He was hailed as a remarkable poet whose radicalism stood him apart in post-war Britain, yet priest turned communist Peter Blackman was destined to become the forgotten man of black literature and politics, ending his days as a railway worker in north London.
Now 20 years after his death, the publication of the first collection of his poems seeks to restore Blackman to his rightful place in history, not only as a poet but as a campaigner who, like his friend Paul Robeson, saw art as a weapon in defence of the poor and downtrodden.
“He is a major Caribbean poet, who has never received his due either in Britain or the Caribbean,” says Chris Searle, the editor of the collection, Footprints.
“First of all, he was a communist writing at the height of the Cold War. Secondly, he wrote in a classical style influenced by the Bible and writers like Milton and Whitman, whereas in the post-Windrush era Creole languages were seen as the main vehicle of Caribbean expression and standard English was repudiated.”
Blackman’s distinctive art reflects his extraordinary background that Searle discusses in the book’s introduction, which has been reproduced in the latest edition of Race and Class.
Born in Barbados to working class parents in 1909, he received an elite colonial education at one of the island’s top schools thanks to a church scholarship, and later studied theology at Durham University.
After becoming an Anglican priest he traveled to Gambia in 1935 as a missionary but returned to England converted to communism, so appalled was he at the racism of the church that saw Africans made to sit at the back of the congregation.
He settled in London in 1937 throwing himself into campaign groups like the League of Coloured Peoples and helping out at the Communist Party’s offices in King Street, Covent Garden.
During the war, he helped assemble Wellington bombers and would later write movingly of the defeat of German fascism and the hope that this represented for the world.
“He was a black communist writing from the heart of empire and his poems are deeply about the world in which he lived. They are are profoundly internationalist in vision, an invocation to the workers of the world,” says Searle.
Although regarded as politically suspect and later placed on a MI5 file, he managed to get occasional airtime on the BBC on topical literary programmes and, fluent in French, he also traveled regularly to Paris to write for Le Monde and the influential negritude journal Presence Africaine.
In 1949, he organised Robeson’s tour of Britain and accompanied him to Moscow and Warsaw. The two were firm friends and Robeson was a frequent visitor to Blackman’s home in Heath Hurst Rd, Hampstead, among a string of other progressive luminaries.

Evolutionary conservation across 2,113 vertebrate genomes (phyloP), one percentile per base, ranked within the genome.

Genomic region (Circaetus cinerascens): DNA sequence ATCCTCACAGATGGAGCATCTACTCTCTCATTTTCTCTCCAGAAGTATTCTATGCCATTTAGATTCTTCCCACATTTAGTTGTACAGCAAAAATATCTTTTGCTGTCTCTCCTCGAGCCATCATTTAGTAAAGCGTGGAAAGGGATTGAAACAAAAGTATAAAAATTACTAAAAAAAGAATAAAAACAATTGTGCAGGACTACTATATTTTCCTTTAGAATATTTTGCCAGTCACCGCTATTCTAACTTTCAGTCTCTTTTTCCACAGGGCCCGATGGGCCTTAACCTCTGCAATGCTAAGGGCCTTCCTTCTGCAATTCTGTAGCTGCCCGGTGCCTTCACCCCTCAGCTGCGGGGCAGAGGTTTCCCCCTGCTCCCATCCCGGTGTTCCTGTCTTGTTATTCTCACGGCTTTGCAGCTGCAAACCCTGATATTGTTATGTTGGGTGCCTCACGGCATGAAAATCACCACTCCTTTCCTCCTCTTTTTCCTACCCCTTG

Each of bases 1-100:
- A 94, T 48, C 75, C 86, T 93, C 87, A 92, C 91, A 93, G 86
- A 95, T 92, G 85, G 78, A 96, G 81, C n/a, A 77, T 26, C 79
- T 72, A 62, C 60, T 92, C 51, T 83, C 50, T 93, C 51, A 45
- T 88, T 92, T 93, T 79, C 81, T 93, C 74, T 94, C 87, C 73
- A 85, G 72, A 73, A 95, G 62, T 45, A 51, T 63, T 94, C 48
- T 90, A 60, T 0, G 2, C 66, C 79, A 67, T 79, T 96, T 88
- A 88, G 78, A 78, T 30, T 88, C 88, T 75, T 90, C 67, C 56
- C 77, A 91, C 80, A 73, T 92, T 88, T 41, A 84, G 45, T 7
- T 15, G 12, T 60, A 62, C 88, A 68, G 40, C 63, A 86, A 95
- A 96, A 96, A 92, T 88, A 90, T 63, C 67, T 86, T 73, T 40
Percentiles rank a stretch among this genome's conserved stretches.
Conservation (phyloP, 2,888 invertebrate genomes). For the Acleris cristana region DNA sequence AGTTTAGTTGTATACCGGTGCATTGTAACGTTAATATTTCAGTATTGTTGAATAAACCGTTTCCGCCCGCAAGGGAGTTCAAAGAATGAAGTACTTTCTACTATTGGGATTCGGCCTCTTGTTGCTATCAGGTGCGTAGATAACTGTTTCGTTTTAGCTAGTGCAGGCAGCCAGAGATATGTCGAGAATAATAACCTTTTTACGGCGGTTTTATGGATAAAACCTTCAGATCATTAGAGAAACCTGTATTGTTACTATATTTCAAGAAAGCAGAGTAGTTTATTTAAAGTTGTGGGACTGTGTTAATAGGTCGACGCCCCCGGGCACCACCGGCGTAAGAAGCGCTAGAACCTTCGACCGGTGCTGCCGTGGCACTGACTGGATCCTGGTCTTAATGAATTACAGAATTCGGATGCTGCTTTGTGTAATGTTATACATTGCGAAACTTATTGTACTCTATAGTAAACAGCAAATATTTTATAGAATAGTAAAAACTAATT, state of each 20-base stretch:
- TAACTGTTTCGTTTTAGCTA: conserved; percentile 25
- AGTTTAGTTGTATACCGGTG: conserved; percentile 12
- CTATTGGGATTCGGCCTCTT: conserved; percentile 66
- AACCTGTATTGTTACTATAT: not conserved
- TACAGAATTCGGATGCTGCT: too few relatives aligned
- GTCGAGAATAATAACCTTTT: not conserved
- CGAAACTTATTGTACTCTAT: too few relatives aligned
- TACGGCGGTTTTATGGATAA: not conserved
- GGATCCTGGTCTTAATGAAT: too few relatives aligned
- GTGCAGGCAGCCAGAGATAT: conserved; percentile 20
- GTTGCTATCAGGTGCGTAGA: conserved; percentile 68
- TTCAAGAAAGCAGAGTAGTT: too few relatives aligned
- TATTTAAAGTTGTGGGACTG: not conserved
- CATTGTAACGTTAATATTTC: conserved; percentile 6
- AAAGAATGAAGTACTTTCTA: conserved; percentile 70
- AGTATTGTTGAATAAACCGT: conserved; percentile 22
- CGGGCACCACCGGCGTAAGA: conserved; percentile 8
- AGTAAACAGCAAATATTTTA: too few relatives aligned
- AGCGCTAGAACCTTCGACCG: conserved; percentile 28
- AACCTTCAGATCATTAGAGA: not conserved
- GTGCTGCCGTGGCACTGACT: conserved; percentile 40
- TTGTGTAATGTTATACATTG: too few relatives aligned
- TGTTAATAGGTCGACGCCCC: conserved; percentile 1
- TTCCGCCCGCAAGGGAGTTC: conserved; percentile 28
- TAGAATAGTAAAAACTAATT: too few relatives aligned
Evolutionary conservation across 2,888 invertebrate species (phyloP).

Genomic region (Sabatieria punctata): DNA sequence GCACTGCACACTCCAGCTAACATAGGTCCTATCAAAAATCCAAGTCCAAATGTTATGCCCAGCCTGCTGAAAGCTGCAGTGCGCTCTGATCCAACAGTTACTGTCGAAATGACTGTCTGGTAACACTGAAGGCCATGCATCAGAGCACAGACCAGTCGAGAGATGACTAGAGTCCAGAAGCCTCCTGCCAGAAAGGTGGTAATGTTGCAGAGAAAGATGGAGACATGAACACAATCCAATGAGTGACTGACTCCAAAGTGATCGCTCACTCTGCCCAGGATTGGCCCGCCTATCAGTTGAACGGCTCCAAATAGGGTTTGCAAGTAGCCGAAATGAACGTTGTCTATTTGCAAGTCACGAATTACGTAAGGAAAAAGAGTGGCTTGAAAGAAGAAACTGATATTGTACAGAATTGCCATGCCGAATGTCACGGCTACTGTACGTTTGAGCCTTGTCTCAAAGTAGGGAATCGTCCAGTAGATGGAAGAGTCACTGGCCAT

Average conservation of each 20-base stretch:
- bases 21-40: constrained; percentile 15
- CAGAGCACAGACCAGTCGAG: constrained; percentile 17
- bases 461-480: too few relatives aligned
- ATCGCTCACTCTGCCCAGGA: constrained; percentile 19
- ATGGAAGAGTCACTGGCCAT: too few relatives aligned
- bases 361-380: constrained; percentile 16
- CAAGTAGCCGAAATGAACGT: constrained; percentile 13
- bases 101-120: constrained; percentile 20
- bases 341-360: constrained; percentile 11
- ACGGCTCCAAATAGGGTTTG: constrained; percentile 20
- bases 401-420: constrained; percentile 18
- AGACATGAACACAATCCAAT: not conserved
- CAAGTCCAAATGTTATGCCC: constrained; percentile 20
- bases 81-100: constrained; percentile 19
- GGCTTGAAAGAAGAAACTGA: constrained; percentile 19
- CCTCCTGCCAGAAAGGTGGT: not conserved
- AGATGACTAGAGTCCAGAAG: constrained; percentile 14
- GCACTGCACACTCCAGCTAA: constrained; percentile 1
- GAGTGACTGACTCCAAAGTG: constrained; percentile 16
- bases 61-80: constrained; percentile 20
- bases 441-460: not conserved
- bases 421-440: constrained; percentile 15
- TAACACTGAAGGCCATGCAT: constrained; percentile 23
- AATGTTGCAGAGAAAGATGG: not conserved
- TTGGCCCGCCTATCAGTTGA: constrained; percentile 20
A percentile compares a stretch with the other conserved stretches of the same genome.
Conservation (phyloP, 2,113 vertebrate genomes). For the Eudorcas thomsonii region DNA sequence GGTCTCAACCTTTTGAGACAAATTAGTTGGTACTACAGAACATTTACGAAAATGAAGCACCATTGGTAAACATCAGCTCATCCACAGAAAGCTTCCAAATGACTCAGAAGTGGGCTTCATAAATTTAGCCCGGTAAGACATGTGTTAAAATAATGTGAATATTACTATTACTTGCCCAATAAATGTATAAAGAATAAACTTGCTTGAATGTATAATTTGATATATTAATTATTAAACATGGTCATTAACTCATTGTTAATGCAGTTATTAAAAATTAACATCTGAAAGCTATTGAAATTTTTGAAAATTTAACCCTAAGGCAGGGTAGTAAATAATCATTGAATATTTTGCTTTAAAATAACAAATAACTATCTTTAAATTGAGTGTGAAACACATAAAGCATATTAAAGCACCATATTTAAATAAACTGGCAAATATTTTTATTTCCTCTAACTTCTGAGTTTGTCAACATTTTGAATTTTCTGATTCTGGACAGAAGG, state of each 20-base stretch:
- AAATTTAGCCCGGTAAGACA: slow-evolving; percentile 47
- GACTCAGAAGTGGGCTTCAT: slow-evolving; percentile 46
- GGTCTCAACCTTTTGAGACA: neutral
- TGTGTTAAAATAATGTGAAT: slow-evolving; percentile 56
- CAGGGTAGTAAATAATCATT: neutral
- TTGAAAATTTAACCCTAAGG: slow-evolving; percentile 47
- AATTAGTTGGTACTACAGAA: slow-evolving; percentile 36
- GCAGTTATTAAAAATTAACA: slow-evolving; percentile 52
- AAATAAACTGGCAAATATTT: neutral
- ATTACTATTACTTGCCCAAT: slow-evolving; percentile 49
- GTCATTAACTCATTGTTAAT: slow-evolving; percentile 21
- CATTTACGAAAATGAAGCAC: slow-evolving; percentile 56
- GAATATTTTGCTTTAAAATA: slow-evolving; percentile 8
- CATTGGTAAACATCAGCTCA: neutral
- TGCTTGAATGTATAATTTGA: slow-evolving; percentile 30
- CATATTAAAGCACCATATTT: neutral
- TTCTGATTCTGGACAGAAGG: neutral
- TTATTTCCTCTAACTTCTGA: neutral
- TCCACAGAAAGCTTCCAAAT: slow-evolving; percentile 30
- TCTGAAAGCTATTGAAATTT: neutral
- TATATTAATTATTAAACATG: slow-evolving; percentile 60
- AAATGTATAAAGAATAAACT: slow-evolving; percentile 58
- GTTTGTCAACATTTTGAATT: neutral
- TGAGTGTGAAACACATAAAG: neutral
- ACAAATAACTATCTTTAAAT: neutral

In 1952, Lawrence and Wishart published his long narrative poem My Song is for all Men as a 20-page pamphlet in London and New York.
In the same year, extracts from the poem, whose myriad references include Belsen, the Korean war and apartheid, were incorporated in the Alan Bush cantata, Voices of the Prophets alongside the words of Blake and Milton.
Stalingrad, his tribute to the courage of those who beat back the Nazi war machine, was later published as part of a collection by Seven Seas in Berlin.
But it was only partial recognition. Now married with three small children, money was tight and he was forced to earn a living as an engine fitter at the Roundhouse in Chalk Farm and later at Willesden Junction depot, priding himself nevertheless on being the only mechanic who knew both Latin and Greek.
Searle came across Blackman’s poetry by chance many years later in the1970s and began visiting him at his flat in Belsize Park where, now divorced, he lived alone.
He paints a picture of a warm and friendly man who remained very much the priest in his approach to life. “He did not seem at all bitter about his work being overlooked,” recalls Searle, himself a published poet.
“In fact he was very modest and did not want to be exposed to public acclaim or to be part of the intelligentsia or literati. Instead he had gone to work everyday with ordinary men and women, which is how he saw himself. It is this that made him unique.”
Searle invited him to read his poetry to the students at the east London school he taught at, and more readings and talks followed. In 1980, following his public recital of Stalingrad, the ex-Soft Machine singer Robert Wyatt asked him to record it for the flipside of his single Stalin wasn’t Stallin’. The track also appears on Wyatt’s 1982 album Nothing Can Stop Us.
During their chats, Blackman showed Searle some of his unpublished work, including Joseph, which was written in the late 1950s against the backdrop of the US civil rights movement. It is included in the collection with three other long poems and a short elegy to Claudia Jones, who was also a friend.
“Blackman’s poetry is exceptional in the beauty of its language and depth of human vision,” says Searle. “My hope is that the rest of his works will be recovered and published so that future generations may read and know it.”
Footprints is published by Smokestack Books, price £7.95/Article first Published Camden New Journal, October 3 2013